Background: Previous studies have identified evidence of genetic influence on alcohol use in samples selected to be informative for alcoholism research. However, there are a growing number of genome-wide association studies (GWAS) using samples unselected for alcohol consumption (i.e., selected on other traits and forms of psychopathology), which nevertheless assess consumption as a risk factor. Is it reasonable to expect that genes contributing to variation in alcohol consumption can be identified in such samples? Methods: An exploratory approach was taken to determine whether linkage analyses for heaviness of alcohol consumption, using a sample collected for heterogeneous purposes, could replicate previous findings. Quantity and frequency measures of consumption were collected in telephone interviews from community samples. These measures, and genotyping, were available for 5,441 individuals (5,067 quasi-independent sibling pairs). For 1,533 of these individuals, data were collected on 2 occasions, about 8.2 years apart, providing 2 datasets that maximize data collected at either a younger or an older age. Analyses were conducted to address the question of whether age and heavier levels of alcohol consumption effects outcome. Linkage results were compared in the younger and older full samples, and with samples in which approximately 10, 20, and 40 of drinkers from the lower end of the distribution of alcohol consumption were dropped. Results: Linkage peaks varied for the age differentiated samples and for percentage of light drinkers retained. Larger peaks (LOD scores >2.0) were typically found in regions previously identified in linkage studies and/or containing proposed candidate genes for alcoholism including AGT, CARTPT, OPRD1, PIK3R1, and PDYN. Conclusions: The results suggest that GWAS assessing alcohol consumption as a covariate for other conditions will have some success in identifying genes contributing to consumption-related variation. However, sample characteristics, such as participant age, and trait distribution, may have substantial effects on the strength of the genetic signal. These results can inform forthcoming GWAS where the same restrictions apply.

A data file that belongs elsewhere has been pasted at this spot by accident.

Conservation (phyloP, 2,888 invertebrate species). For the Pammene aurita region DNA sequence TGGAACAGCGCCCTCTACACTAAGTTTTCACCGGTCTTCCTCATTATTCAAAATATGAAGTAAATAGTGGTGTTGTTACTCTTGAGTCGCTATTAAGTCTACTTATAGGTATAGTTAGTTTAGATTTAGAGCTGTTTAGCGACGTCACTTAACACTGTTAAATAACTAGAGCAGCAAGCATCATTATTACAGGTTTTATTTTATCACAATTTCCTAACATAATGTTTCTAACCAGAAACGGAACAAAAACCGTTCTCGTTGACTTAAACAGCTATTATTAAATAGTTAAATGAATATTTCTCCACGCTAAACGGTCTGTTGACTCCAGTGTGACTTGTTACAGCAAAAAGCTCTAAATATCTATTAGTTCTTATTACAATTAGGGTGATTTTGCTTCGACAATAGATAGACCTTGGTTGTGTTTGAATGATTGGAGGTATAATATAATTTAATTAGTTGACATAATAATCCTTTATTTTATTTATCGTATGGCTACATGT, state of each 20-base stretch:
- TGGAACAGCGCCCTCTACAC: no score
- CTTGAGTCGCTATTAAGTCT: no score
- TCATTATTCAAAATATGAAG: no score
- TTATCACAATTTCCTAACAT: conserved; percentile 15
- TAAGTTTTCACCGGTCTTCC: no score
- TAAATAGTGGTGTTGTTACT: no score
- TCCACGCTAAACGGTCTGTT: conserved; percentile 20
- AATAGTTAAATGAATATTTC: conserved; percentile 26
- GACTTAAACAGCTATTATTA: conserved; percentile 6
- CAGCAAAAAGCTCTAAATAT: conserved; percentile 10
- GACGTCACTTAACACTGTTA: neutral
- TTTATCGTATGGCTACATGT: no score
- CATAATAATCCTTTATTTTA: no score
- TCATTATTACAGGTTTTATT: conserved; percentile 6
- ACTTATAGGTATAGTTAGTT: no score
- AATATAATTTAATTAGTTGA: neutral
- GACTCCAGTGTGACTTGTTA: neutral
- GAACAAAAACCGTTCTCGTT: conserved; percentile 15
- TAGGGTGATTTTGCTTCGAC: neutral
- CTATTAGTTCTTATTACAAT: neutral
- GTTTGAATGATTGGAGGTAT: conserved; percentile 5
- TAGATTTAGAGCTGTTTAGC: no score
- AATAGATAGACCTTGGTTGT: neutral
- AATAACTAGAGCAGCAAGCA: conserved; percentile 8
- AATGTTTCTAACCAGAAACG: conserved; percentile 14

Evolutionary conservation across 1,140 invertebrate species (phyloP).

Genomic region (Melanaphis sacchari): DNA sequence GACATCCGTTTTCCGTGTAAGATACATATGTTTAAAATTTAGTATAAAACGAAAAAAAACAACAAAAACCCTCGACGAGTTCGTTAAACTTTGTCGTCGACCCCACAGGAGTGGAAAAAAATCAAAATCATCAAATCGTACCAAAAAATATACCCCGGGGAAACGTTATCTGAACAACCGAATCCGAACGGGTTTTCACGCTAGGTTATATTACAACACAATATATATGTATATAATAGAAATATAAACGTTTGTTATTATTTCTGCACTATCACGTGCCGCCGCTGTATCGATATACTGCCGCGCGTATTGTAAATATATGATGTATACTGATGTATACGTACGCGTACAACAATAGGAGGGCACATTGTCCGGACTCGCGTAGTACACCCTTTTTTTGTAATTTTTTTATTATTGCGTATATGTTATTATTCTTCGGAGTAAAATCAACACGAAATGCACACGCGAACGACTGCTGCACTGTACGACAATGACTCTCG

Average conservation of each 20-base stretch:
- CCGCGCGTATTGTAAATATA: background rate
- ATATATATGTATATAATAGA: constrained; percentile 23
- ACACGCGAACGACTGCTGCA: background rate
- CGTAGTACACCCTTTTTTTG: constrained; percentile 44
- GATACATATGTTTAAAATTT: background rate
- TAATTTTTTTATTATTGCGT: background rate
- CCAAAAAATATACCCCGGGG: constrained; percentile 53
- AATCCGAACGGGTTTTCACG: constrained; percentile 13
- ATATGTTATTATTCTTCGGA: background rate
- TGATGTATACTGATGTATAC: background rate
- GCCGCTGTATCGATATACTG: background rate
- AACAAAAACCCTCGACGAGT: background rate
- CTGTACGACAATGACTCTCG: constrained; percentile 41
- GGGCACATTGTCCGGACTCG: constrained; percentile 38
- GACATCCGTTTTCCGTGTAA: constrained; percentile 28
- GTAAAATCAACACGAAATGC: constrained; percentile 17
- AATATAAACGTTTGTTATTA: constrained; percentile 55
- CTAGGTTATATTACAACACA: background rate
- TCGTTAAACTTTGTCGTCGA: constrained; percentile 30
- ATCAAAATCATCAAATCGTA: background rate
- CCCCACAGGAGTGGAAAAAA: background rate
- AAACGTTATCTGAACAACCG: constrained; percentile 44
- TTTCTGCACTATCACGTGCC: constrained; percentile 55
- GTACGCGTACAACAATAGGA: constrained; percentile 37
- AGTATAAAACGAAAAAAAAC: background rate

- Alcohol Consumption
- Linkage Analysis